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The Baroness and the Bond Market

April 8 (Bloomberg) -- Margaret Thatcher, who died today at the age of 87, transformed the U.K. by breaking the unions and privatizing large swaths of the economy. Less remembered is her role in the development of the inflation-indexed bond market in the late 1970s and early 1980s. This multitrillion-dollar market provides both retail savers and pension funds with an important tool for portfolio diversification. It also gives investors and policymakers important information about the state of the economy.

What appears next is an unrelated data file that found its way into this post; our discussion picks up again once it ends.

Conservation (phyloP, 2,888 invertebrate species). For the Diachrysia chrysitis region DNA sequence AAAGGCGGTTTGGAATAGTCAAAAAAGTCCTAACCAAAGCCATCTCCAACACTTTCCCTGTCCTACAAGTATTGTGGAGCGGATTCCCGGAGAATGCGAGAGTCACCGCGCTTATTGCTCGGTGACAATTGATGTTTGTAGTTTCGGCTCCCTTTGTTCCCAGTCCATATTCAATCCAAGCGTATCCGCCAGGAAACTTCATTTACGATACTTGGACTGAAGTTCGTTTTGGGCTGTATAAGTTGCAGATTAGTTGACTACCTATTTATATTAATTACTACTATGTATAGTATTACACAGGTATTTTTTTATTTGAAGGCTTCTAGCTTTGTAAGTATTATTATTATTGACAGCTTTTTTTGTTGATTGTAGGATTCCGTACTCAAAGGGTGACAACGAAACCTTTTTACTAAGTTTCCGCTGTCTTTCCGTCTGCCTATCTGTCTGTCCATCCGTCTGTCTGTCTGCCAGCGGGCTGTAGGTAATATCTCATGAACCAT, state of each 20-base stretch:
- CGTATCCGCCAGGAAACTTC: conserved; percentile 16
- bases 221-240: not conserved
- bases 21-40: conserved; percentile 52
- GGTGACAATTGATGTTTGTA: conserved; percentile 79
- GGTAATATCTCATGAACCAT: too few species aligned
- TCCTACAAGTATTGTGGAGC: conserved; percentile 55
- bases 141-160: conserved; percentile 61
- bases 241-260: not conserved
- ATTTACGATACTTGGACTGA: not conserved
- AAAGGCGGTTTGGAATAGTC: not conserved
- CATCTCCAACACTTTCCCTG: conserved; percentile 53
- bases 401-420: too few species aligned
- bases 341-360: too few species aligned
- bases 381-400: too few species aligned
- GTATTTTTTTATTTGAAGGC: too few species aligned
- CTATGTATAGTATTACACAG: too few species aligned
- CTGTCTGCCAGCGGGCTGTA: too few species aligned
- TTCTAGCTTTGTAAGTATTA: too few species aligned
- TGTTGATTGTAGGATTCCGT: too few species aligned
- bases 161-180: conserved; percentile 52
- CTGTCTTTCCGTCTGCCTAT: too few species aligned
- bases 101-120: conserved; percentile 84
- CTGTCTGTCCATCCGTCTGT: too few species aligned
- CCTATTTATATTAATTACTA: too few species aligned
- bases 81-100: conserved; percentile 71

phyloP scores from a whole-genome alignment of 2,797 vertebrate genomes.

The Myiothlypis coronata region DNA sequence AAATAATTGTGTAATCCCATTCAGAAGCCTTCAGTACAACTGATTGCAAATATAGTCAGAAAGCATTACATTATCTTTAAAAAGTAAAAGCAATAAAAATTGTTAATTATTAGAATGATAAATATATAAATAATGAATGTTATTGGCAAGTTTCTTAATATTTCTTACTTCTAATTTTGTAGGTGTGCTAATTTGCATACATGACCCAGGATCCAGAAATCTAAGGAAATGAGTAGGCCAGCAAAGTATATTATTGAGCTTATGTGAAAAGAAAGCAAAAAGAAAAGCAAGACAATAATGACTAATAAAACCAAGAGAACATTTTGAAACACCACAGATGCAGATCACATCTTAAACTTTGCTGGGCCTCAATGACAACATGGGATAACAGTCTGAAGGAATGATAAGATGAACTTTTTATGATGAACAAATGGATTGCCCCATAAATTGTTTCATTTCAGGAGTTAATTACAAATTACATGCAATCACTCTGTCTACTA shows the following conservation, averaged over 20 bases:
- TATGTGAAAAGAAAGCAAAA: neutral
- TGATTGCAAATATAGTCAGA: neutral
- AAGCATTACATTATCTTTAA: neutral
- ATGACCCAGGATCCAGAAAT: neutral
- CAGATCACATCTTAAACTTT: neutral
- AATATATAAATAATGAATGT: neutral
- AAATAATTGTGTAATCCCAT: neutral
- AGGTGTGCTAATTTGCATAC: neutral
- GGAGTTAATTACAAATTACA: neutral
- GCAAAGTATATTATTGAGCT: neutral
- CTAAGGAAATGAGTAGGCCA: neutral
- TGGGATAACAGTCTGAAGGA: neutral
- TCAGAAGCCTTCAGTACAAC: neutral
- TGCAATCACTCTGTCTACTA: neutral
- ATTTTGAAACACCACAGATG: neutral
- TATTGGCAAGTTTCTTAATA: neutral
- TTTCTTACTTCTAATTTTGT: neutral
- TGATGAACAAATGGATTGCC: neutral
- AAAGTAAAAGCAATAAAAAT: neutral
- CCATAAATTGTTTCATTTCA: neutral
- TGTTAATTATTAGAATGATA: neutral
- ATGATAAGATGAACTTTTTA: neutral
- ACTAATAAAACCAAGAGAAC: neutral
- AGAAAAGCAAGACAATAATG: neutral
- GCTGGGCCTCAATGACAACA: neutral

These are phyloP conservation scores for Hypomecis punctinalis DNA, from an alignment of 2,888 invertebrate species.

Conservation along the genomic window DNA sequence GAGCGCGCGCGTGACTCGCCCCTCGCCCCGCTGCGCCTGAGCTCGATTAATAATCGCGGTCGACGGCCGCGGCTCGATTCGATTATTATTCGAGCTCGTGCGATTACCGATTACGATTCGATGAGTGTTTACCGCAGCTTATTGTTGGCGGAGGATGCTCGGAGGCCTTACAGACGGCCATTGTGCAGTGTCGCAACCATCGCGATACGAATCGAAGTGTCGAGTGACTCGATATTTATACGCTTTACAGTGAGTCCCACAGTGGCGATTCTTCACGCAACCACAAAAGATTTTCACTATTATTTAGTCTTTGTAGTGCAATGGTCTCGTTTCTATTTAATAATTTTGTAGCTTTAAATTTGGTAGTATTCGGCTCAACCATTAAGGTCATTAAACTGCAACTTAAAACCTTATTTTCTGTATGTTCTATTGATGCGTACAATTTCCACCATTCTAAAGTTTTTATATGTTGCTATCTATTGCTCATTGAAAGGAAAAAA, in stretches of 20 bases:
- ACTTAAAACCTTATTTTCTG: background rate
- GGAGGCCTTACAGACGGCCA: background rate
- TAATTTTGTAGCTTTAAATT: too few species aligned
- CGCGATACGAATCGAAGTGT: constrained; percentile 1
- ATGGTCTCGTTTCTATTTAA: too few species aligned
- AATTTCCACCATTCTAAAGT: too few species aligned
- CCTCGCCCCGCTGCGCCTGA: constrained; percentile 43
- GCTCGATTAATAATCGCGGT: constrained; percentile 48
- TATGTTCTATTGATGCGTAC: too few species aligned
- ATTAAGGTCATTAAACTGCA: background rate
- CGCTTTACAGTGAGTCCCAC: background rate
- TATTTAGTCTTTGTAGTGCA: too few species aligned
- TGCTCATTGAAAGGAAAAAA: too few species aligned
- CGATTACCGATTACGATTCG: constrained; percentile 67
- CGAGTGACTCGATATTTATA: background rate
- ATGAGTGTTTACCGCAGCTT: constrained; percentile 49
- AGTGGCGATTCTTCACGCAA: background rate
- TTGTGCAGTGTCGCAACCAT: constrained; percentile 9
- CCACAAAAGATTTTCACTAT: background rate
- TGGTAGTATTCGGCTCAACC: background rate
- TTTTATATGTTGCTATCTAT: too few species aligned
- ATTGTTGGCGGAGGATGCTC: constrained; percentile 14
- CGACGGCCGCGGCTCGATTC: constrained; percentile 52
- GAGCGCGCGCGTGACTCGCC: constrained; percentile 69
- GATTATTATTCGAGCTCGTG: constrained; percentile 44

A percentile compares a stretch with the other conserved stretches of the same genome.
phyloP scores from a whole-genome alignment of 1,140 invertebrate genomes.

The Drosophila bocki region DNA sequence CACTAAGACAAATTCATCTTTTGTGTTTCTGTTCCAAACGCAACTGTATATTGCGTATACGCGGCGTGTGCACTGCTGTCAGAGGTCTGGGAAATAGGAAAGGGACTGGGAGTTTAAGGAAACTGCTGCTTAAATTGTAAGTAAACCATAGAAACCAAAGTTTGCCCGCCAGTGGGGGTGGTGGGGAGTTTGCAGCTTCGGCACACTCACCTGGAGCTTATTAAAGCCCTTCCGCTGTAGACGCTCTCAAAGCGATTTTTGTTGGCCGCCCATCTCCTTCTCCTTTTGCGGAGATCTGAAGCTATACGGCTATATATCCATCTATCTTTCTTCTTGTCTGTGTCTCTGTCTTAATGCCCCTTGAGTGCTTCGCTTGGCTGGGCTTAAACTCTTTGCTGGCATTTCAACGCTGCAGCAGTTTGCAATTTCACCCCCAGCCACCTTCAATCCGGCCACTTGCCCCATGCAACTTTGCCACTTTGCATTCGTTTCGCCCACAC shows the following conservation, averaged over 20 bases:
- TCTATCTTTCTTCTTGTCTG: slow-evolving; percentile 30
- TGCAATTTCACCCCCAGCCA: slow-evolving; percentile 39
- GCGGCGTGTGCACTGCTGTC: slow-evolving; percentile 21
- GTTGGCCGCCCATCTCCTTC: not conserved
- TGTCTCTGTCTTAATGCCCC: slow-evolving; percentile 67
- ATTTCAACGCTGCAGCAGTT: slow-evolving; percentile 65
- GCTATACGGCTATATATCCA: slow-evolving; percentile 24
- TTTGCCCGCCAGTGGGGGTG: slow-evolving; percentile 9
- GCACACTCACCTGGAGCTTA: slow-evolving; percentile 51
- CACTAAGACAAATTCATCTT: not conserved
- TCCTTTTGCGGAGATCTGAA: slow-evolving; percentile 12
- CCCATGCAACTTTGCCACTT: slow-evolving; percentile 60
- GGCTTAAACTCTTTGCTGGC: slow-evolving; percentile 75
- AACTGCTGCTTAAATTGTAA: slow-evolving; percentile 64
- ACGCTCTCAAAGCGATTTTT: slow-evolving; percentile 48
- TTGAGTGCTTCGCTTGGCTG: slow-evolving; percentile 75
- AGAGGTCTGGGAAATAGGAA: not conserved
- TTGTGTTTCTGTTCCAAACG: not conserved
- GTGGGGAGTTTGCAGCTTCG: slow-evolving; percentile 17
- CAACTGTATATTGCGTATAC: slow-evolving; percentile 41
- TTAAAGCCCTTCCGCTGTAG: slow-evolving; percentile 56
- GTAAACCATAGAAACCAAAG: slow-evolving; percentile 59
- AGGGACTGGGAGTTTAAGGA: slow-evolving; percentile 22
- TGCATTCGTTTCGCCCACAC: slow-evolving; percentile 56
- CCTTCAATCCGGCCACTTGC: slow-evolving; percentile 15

The oldest known indexed bonds were issued by the government of Massachusetts in 1780. However, these unusual instruments were quickly retired once the revolutionary war ended. Nothing like them was seen again for centuries. In 1975, the U.K. started offering non-marketable savings bonds that would maintain their real value even in the face of double-digit inflation, yet these "granny bonds" weren't helpful for pension plans trying to honor commitments to large numbers of retirees. Moreover, the prices of these instruments had little informational content because they couldn't be traded.